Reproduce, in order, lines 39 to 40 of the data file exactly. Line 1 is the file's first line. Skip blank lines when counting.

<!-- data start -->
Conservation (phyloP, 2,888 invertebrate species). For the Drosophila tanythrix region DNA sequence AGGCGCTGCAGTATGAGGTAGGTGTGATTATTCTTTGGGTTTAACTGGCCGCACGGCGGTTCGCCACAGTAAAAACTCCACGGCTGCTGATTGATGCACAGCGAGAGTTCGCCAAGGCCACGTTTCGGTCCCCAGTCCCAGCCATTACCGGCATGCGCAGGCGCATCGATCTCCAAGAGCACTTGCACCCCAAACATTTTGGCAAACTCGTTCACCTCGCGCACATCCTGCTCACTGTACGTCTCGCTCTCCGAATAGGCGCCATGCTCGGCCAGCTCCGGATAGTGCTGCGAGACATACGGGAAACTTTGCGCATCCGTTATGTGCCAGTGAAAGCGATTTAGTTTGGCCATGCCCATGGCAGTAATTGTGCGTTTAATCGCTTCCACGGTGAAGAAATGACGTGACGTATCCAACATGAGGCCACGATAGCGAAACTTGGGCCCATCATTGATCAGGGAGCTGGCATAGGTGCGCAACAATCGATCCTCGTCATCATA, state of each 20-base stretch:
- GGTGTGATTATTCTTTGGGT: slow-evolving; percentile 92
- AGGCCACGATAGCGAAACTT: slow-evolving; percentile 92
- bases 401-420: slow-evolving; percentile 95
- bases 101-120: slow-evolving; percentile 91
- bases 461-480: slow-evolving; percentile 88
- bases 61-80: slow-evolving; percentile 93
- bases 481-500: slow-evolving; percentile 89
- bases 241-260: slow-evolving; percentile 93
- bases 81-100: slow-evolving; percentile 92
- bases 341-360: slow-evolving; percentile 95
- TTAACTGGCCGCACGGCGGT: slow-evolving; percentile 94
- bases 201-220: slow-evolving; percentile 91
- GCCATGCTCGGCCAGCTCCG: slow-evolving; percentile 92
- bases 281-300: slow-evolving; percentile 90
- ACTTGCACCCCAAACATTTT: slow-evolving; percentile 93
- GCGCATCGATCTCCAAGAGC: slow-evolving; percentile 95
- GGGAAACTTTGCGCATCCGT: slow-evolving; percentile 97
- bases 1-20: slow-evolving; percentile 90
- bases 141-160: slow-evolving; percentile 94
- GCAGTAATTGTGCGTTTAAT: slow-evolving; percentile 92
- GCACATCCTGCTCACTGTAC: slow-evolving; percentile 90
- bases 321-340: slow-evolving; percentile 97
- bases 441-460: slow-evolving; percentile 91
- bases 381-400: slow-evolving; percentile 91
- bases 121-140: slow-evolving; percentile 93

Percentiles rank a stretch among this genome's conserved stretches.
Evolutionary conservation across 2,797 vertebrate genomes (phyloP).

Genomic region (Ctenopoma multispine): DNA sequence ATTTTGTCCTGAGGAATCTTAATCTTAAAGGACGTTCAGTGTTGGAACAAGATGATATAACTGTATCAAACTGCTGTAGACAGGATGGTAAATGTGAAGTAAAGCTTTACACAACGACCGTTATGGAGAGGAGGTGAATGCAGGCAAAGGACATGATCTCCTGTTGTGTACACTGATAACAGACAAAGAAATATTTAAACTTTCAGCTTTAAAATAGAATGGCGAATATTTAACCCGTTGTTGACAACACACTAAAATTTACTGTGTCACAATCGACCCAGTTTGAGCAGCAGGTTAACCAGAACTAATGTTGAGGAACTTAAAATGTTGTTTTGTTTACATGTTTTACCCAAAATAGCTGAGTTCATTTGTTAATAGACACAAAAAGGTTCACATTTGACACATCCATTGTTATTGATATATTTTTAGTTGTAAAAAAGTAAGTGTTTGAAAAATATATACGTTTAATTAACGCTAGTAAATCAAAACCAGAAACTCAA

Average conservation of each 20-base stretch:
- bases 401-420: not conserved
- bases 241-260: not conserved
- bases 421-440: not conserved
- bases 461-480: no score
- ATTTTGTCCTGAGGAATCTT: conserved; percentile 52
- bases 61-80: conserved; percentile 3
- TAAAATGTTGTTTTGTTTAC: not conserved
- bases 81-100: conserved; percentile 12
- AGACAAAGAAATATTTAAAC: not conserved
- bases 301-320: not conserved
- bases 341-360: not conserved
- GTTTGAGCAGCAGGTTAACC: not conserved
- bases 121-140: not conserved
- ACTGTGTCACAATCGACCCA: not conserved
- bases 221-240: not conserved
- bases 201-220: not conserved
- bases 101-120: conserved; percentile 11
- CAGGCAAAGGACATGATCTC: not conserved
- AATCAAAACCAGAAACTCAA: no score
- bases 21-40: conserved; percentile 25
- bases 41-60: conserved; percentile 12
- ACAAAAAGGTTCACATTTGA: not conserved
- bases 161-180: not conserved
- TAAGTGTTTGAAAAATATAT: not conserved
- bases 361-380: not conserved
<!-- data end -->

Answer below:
- AGACAAAGAAATATTTAAAC: not conserved
- bases 301-320: not conserved